It is hard to imagine a world where smart phone technology is ubiquitous, and there are still individuals who do not have access to adequate financial institutions. In these modern times there are roughly six billion people with limited or no access to banking facilities. Difficult to fathom, right? Sadly this is the truth for many people in developing countries. Coupled with corruption, limited modes of transportation, and high transaction fees, bank accounts are a luxury that many people cannot afford. Enter Bitcoin into this equation and financial freedom is just the beginning.
Bitcoin is not just money for the internet; it is a programming language that allows for the decentralization of any information system. As said by Andreas Antonopoulos (2014), “Bitcoin is the internet of money.” In order to understand this let’s use the analogy of the internet; which allows any individual admission to a global communication and information network instantaneously. In this same way, Bitcoin is allowing individuals’ instant access to a free global financial network. The implication of a decentralized financial network free from the corruption of third party moderators is overwhelming. Ponder for a moment introducing 6 billion potential consumers to the global marketplace. The possibilities for economic growth and innovation are exponential. This exists because Satoshi Nakamoto, the inventor of Bitcoin, chose to create open source software that gave all users equal say. The power of the Bitcoin network is its users equipment, which currently exceeds the combined computing power of the top 600 super computers on Earth. This equates to a network, which is for all intents of purposes, impenetrable. Essentially, each individual computer acts as a voting node. These nodes vote on the validity of the current Bitcoin equation, otherwise known as the block chain. In order for the block chain to be verified, a majority of the voting nodes must corroborate if the equation is done correctly. This process happens in nanoseconds, meaning not all voting nodes will participate in every given block chain verification.
Bitcoin is primarily thought of in the west as trendy, new technology and a means of accruing wealth. Recently, the popularity for crypto-currencies has grown rapidly within investment circles, hedge funds, and among the technologically inclined due to its rising value. Though Bitcoin is utilized predominantly inside these aforementioned groups, current buzz surrounding Bitcoin millionaires and the public hearings in New York regarding future regulation have catapulted the currency into the mainstream ( NPR ). However, limiting the Bitcoin protocol to these previously mentioned industries is extremely short sighted given the genius of Satoshi’s underlying goal. Remember, the Bitcoin protocol can be applied to any information system, such as the system of voting. When applied to voting, there is no longer the need for a third party organization to verify an election as this is done by each individual voting node. This completely eliminates voter fraud and voting machine tampering. Individuals would be able to vote from the comforts of their own homes, using verifiable identification codes, through a transparent voting system.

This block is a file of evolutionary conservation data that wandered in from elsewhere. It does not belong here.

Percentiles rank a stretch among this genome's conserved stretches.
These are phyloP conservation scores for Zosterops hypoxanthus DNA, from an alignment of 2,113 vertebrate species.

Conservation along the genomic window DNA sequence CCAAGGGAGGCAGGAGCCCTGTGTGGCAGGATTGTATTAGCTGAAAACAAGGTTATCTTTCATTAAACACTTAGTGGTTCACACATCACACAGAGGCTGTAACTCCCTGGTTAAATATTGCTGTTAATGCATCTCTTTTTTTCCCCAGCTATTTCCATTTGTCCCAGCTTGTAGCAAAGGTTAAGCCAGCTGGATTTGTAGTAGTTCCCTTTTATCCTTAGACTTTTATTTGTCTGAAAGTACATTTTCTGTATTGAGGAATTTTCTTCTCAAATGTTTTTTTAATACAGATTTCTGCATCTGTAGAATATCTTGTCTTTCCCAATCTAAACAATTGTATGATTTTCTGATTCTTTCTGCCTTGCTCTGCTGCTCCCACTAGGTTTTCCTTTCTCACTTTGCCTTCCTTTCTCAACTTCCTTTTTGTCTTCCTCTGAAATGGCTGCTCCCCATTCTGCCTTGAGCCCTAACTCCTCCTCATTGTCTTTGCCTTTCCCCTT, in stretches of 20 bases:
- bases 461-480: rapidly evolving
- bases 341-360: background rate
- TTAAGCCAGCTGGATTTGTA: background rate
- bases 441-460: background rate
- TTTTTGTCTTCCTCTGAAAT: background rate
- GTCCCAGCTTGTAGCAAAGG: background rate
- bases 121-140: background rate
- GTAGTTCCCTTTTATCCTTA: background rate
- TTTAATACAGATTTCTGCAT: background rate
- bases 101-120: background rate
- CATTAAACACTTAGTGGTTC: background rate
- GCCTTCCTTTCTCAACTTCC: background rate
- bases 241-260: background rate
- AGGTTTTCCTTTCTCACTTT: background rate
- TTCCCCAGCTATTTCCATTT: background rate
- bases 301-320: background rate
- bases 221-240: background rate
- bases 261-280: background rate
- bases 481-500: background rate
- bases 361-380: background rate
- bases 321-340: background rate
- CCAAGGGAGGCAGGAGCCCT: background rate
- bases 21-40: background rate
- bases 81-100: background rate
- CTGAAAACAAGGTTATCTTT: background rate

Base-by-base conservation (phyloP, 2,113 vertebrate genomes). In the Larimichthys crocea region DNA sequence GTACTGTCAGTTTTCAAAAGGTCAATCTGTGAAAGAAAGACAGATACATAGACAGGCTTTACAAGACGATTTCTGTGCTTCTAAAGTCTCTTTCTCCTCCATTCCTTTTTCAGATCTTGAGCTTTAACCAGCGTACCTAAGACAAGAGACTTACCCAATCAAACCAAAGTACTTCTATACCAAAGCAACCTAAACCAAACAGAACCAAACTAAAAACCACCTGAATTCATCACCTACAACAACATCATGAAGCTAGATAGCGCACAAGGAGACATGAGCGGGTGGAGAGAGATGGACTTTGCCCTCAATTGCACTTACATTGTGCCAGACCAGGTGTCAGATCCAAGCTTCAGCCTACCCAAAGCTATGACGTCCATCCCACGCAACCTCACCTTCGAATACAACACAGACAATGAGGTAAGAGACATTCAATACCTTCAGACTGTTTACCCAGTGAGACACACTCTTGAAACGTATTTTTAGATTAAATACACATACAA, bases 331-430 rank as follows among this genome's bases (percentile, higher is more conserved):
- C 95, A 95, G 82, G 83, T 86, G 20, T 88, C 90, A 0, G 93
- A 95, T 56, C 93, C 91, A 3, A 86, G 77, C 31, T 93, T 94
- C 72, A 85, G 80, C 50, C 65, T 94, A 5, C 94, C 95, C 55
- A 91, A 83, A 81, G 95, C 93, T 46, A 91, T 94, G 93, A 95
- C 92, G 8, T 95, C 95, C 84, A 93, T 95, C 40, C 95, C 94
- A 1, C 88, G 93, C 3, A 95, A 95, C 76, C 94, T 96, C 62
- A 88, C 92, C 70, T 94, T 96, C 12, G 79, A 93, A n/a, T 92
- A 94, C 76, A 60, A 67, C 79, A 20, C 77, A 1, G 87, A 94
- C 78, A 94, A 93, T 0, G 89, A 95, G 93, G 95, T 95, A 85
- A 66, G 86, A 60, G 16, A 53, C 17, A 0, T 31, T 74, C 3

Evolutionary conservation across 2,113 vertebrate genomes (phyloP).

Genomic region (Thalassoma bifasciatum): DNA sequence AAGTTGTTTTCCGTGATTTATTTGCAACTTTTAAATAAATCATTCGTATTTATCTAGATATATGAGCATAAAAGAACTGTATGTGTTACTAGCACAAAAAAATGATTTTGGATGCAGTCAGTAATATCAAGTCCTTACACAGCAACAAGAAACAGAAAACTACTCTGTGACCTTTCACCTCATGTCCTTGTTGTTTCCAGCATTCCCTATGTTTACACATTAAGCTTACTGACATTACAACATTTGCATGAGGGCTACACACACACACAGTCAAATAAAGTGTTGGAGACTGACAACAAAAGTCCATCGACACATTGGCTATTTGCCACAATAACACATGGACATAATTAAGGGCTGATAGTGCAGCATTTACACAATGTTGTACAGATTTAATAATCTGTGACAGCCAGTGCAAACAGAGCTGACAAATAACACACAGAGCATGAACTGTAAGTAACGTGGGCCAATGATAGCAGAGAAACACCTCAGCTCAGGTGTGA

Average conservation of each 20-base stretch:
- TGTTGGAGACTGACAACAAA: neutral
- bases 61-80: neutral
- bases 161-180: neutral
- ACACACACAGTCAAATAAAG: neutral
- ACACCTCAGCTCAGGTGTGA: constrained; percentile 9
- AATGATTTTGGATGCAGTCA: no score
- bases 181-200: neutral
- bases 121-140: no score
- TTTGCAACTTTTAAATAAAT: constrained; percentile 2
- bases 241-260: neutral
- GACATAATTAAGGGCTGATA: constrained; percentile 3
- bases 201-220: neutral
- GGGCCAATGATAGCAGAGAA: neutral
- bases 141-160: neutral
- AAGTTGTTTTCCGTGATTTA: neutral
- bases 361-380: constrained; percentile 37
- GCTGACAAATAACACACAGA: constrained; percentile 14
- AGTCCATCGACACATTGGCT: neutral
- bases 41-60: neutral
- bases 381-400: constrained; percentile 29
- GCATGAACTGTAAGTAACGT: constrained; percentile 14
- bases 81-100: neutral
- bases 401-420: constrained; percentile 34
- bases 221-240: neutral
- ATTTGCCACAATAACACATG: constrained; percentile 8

We have seen that the Bitcoin protocol not only has the power to shape the future of our global financial network, but of our voting, our phones, and our cable television. Any system that is based on an unbiased third party mediator can be replaced by implementing the Bitcoin software. As the software is policed by all participating members, the possibility of corruption, or hacking the system is minuscule. Regardless of whether Bitcoin the currency ever blossoms into a legitimate mainstream form of monetary transaction remains to be seen, however the revolution in software that Nakamoto has unleashed has only just begun